Last week, we took a close look at the Asus P5N32-SLI Deluxe, a new Intel motherboard based on NVIDIA's vision of the enthusiast chipset - the dual x16 SLI. With 8-phase power, passive heat-pipe cooling and two full x16 PCIe video slots, the Intel version had the goods to grab our attention. Perhaps even more important, we also found the performance among the best ever tested on the Intel Socket 775. Following that announcement, Asus has introduced an AMD version that should have even broader enthusiast interest - the Asus A8N32-SLI Deluxe.

With essentially the same features on an AMD Socket 939 platform, Asus is targeting the majority of gamers with the A8N32-SLI Deluxe. With AMD in the clear lead in gaming performance, most gamers these days are running Athlon 64 processors. The question in many minds is whether this all-decked out A8N32-SLI Deluxe has what it takes to attract that market. Can this Asus effectively compete with the DFI LANParty nForce4 boards that seem to have a firm grip on the enthusiast-buying dollars? These are not trivial questions given the less-than stellar performance that we have recently seen in Athlon 64 motherboards from Asus.

We all know that Asus has historically done a wonderful job in bringing to market some of the most innovative and highest-performing Intel motherboards that the market has ever seen. However, the AMD side, and in particular the nForce 4 market, has been more a challenge to Asus. We found their original A8N-SLI Deluxe to be a very average performer in our nForce4 SLI roundup, a very atypical position for Asus. The good news recently is that the newest A8N-SLI Premium performed very well in our initial enthusiast testing, even with the potentially performance-robbing auto-switching SLI. This A8N32-SLI Premium uses many of the same features as the Premium, so we have reason to expect that this might be just the board to compete with the DFI LANParty nForce4 SLI.

We cannot go forward in reviewing the A8N32-SLI Deluxe without first addressing some of the completely incorrect hype that has developed about this board from early reviews by some review sites. We have seen a review that claimed the Asus A8N32-SLI Deluxe to be 40% to 50% faster in some games than the current dual x8 SLI boards. Frankly, that information is based on an incorrect interpretation of performance data. Asus and NVIDIA strongly recommend that this board be tested with the latest released 81.85 video drivers and the 6.82 platform drivers. Using these recommended drivers, we also found dramatic increases in performance of the A8N32-SLI compared to past benchmarks on nForce4 SLI boards. However, we delayed the review to go back and retest the well-regarded DFI LANParty nF4 SLI-DR motherboard with the new video drivers. We found that the biggest part of the performance boost is not the dual x16 architecture, but the new video drivers.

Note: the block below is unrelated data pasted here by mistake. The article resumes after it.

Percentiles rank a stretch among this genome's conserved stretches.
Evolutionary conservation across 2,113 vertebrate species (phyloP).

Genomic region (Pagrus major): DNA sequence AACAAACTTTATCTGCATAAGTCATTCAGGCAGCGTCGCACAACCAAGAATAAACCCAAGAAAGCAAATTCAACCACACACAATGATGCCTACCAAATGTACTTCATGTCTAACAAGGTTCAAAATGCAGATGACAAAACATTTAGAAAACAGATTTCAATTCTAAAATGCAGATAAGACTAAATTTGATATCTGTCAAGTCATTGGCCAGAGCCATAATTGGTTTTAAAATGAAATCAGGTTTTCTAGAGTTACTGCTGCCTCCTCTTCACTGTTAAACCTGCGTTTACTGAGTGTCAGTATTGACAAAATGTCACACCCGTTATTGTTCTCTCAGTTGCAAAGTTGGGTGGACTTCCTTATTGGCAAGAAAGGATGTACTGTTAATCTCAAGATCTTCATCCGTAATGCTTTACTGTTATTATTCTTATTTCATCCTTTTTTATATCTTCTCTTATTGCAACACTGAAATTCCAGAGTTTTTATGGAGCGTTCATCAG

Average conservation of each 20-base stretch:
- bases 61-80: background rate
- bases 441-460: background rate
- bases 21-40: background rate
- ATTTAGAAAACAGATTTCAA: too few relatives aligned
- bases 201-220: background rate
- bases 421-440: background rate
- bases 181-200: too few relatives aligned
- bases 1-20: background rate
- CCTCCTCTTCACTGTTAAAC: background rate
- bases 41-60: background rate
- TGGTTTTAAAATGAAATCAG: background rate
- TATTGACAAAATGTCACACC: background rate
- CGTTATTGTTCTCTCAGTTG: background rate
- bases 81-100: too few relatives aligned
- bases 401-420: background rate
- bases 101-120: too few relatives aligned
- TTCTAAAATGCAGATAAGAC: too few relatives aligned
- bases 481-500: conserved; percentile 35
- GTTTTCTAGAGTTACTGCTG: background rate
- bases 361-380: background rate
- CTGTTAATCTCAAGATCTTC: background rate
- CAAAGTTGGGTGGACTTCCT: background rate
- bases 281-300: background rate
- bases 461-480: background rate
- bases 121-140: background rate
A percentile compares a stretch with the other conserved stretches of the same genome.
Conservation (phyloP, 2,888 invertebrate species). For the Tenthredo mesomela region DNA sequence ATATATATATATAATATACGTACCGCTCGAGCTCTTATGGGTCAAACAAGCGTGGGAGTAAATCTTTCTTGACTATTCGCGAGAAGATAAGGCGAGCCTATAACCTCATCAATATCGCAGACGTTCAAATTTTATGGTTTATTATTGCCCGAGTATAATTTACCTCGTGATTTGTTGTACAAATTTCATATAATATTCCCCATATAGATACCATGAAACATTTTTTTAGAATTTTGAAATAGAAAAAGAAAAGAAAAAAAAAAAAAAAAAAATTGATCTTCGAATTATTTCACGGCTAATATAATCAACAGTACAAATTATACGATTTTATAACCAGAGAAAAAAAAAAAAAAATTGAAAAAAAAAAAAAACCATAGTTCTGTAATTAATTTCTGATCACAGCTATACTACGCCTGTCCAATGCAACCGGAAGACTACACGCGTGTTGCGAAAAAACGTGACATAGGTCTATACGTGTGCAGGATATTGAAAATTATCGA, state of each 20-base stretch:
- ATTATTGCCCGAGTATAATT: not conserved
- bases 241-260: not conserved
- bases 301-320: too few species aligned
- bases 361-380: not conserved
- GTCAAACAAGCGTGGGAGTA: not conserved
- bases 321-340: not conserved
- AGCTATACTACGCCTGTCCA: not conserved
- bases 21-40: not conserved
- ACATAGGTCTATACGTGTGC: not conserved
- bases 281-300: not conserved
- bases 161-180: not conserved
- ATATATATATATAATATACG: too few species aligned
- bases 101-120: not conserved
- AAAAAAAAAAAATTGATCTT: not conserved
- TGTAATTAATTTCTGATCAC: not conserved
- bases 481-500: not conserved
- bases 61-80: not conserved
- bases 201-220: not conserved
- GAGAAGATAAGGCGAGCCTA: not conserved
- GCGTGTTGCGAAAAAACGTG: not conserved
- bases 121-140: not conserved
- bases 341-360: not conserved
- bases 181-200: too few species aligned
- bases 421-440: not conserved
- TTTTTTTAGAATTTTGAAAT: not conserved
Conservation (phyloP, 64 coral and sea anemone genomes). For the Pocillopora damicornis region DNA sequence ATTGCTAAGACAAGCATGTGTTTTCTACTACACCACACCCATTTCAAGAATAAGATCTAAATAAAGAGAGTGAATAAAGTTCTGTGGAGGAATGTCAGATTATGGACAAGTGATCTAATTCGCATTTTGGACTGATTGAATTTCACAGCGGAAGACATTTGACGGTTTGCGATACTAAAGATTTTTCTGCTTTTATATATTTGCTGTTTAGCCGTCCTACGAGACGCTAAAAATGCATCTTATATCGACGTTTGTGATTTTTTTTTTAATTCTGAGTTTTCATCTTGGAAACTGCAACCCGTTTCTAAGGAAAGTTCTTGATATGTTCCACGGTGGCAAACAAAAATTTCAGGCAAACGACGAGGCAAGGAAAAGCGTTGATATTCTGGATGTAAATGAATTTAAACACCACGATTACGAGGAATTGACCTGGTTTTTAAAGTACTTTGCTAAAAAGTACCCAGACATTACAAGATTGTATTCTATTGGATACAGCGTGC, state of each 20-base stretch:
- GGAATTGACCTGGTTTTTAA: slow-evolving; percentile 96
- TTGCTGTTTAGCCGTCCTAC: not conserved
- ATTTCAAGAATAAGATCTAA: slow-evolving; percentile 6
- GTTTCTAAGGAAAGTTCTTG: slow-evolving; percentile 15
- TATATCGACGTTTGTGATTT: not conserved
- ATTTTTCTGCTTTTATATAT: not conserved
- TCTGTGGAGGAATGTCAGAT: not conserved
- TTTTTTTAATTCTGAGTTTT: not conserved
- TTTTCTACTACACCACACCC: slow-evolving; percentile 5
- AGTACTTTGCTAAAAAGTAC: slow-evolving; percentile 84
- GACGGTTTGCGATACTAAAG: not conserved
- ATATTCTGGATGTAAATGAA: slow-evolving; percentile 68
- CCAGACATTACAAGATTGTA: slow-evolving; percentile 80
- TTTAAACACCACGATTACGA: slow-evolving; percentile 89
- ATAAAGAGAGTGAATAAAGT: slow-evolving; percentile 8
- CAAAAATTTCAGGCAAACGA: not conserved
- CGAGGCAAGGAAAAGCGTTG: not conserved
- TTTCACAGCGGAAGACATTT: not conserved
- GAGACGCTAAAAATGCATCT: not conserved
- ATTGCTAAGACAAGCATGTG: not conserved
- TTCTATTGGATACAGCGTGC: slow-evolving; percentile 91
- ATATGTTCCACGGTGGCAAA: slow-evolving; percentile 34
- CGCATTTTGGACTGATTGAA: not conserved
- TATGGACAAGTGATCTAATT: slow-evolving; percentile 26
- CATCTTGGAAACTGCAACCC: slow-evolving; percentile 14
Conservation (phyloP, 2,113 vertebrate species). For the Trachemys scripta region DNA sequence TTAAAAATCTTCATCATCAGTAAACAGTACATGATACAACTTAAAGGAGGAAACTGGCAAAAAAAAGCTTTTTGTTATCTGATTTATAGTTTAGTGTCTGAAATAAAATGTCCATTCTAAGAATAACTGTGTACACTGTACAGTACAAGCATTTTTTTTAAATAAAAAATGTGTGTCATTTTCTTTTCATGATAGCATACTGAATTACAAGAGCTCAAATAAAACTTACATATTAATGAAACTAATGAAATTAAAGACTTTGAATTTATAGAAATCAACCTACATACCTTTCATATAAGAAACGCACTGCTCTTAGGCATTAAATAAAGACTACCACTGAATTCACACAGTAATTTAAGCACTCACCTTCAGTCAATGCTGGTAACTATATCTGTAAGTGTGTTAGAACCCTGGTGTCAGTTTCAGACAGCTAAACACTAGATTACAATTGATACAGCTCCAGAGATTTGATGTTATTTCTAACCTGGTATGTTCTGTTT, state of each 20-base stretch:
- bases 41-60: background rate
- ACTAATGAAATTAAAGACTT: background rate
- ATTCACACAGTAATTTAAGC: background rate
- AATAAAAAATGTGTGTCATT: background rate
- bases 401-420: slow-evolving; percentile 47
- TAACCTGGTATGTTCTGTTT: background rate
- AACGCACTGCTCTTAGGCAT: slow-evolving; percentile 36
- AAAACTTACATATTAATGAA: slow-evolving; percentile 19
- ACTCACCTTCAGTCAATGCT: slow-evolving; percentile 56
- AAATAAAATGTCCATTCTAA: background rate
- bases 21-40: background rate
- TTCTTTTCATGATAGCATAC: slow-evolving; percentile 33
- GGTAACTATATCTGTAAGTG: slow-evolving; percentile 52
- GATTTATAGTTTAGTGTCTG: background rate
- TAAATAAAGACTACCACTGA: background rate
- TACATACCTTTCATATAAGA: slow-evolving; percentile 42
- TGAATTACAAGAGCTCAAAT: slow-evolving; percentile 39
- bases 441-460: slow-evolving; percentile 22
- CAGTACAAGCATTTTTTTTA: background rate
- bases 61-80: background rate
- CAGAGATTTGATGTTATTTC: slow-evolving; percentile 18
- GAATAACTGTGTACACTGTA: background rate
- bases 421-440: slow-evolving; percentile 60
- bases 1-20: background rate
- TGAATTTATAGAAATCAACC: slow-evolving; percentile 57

So, is dual x16 SLI really better with current hardware and the latest games? Or is it all just smoke and mirrors? Join us as we take a closer look at the Asus A8N32-SLI Deluxe in our standard motherboard tests, and new game tests with F.E.A.R., Splinter Cell-Chaos Theory, and Quake 4.

8-Phase Power and Dual x16 PCIe
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  • Wesley Fink - Friday, November 04, 2005 - link

    I can't help on the Lian-Li question as I don't have a similar setup, but I am familiar with the upside-down mounting some top-end cases are providing. Our test setup runs the board flat, without the advantage of "heat-rising" and we had no issues. It's a good question for Asus engineering or the Forums.

    As for the slots, check my comments above. With 2 single slot 7800GTX we could still mount 3 PCI and an x4 PCIe - though 2 of the PCI will block video fan exhaust if they are too tall. With double-slot (and worst case) one PCI is usable and one x4 PCIe.